A Problem with Subsidies

A Problem with Subsidies By Ralph Hood November 2000 Ralph Hood is a Certified Speaking Professional who has addressed aviation groups throughout North America. A pilot since 1969, he?s insured and sold airplanes at retail and...


A Problem with Subsidies

By Ralph Hood

November 2000

Ralph Hood is a Certified Speaking Professional who has addressed aviation groups throughout North America. A pilot since 1969, he?s insured and sold airplanes at retail and distributor levels and taught aviation management for Southern Illinois University. He currently serves as National CFI Marketing Mentor for AOPA?s Project Pilot Instructor Program. Reach him at ralph@ralphhood.com I realize this may endanger my status as a card-carrying charter member of the Fire-Breathing Free Market Disciples of America — but so be it.

Here in Huntsville, AL, we have a beautiful airport built way back in 1965. It has two north/south parallel runways, but no east/west runways. It was planned with an east/west runway. It was graded for an east/west runway. The runway is actually there, but was never paved. It was never paved because the feds — three and a half decades ago — had just decided that intersecting runways were dangerous. Simultaneous operations from intersecting runways, said the feds, were unsafe. Now, in this enlightened new millennium, the feds would have us believe that either they were wrong, lo those many years ago, or something has changed in the meantime.

I?m not buying it.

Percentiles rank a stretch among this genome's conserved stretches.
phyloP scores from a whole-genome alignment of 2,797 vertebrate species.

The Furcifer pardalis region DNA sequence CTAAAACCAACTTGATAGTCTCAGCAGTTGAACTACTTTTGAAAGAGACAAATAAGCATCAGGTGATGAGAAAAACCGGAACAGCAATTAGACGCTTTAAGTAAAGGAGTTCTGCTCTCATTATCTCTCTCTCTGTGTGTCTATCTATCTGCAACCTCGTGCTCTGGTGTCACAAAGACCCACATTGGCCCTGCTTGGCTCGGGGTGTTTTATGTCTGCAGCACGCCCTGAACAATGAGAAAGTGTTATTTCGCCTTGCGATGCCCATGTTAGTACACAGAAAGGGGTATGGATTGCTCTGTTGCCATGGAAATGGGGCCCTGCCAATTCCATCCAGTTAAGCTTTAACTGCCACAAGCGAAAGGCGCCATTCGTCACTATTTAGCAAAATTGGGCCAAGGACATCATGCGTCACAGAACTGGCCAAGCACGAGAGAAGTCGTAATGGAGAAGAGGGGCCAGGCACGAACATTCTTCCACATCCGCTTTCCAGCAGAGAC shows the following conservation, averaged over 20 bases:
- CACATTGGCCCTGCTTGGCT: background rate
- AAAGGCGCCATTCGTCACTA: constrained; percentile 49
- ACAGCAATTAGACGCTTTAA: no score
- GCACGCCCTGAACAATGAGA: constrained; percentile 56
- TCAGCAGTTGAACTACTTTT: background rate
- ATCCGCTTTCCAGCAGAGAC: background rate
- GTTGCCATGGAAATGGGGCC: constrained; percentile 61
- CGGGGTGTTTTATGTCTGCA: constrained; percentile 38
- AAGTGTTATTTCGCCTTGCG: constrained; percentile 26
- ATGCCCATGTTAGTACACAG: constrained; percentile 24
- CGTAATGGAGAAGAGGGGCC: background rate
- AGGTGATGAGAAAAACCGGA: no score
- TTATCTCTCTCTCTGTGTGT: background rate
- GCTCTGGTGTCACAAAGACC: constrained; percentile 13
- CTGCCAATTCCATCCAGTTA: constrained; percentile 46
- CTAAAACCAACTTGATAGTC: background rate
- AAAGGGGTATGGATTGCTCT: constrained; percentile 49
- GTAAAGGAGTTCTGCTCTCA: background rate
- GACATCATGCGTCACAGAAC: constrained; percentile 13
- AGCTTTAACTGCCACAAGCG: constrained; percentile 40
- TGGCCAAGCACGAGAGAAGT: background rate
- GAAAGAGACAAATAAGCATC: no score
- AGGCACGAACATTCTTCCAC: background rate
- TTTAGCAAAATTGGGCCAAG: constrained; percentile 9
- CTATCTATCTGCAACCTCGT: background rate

This is one more example of the guvmint subsidizing problems. Not subsidizing solutions to problems, but subsidizing the problems themselves.

What we need is not more traffic at O?Hare; what we need is alternatives to O?Hare. Ditto Atlanta?s Hartsfield, Dallas? DFW, Los Angeles? LAX, etc., and so forth ad infinitum. Southwest, by operating out of Midway and Love fields, has done more to alleviate delays at O?Hare and DFW than the guvmint. (The story goes that they tried to do the same for Atlanta by operating out of Fulton County, but the city fathers and Delta stopped them.)

Our various levels of guvmint have a habit of this. Anytime we get too many people in one place, the guvmint tries to make it easier for those people to stay there.

Not enough water in California? Let us import water from other states and deliver it to California farmers so cheaply there is no incentive for them to save it. In Israel, where water is expensive, irrigation ditches are lined with plastic sheeting to keep it from seeping away into the ground. Not so in California. The guvmint subsidizes the problem; more people move in and the problem worsens.

Our guvmint wants to encourage the use of alternative fuels. So, what do they do? Hold down the cost of gasoline by dipping into our strategic reserves. Thus, they lessen the appeal of alternative fuels. They are subsidizing the problem.

Do we have unemployed coal miners concentrated in parts of the country where there are no operating coal mines? Our guvmint pays them not to work, thus reducing the incentive to leave, thus subsidizing the problem.

Now, thanks in large part to guvmint shortsightedness, we desperately need alternative airports. The guvmint solution? Make it easier to crowd even more traffic into the already overcrowded airports we do have. This lowers the appeal of alternative airports and thus, once again, subsidizes the problem.

Damned if I understand it.

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